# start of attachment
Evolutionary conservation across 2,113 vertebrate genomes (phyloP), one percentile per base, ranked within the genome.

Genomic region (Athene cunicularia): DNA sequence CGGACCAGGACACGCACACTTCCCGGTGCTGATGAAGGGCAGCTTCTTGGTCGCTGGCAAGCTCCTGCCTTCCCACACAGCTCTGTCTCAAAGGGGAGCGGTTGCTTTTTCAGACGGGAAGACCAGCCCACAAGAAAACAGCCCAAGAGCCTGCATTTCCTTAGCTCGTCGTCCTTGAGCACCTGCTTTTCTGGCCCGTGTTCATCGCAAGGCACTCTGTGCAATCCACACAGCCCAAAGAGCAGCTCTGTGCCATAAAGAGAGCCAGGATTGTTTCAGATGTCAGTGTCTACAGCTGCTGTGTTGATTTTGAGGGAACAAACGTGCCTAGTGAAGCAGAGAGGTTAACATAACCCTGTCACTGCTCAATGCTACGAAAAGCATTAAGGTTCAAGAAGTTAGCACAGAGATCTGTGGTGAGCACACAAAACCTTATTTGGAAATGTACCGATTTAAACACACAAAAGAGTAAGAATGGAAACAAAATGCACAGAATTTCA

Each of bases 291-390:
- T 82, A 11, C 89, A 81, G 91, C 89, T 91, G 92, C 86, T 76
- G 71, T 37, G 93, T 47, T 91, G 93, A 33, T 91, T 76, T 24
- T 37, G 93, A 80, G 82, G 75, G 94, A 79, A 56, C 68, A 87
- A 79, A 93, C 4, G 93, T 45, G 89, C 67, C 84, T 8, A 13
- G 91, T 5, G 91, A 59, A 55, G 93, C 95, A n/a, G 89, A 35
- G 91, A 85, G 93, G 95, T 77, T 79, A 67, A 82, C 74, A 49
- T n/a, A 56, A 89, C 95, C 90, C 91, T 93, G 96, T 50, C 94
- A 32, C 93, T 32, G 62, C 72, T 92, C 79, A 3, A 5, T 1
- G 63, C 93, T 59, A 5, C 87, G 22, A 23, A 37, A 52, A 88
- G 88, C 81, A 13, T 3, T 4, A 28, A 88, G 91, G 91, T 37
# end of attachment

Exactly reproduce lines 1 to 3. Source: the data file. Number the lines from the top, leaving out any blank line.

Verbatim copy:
Evolutionary conservation across 2,113 vertebrate genomes (phyloP), one percentile per base, ranked within the genome.

Genomic region (Athene cunicularia): DNA sequence CGGACCAGGACACGCACACTTCCCGGTGCTGATGAAGGGCAGCTTCTTGGTCGCTGGCAAGCTCCTGCCTTCCCACACAGCTCTGTCTCAAAGGGGAGCGGTTGCTTTTTCAGACGGGAAGACCAGCCCACAAGAAAACAGCCCAAGAGCCTGCATTTCCTTAGCTCGTCGTCCTTGAGCACCTGCTTTTCTGGCCCGTGTTCATCGCAAGGCACTCTGTGCAATCCACACAGCCCAAAGAGCAGCTCTGTGCCATAAAGAGAGCCAGGATTGTTTCAGATGTCAGTGTCTACAGCTGCTGTGTTGATTTTGAGGGAACAAACGTGCCTAGTGAAGCAGAGAGGTTAACATAACCCTGTCACTGCTCAATGCTACGAAAAGCATTAAGGTTCAAGAAGTTAGCACAGAGATCTGTGGTGAGCACACAAAACCTTATTTGGAAATGTACCGATTTAAACACACAAAAGAGTAAGAATGGAAACAAAATGCACAGAATTTCA

Each of bases 291-390: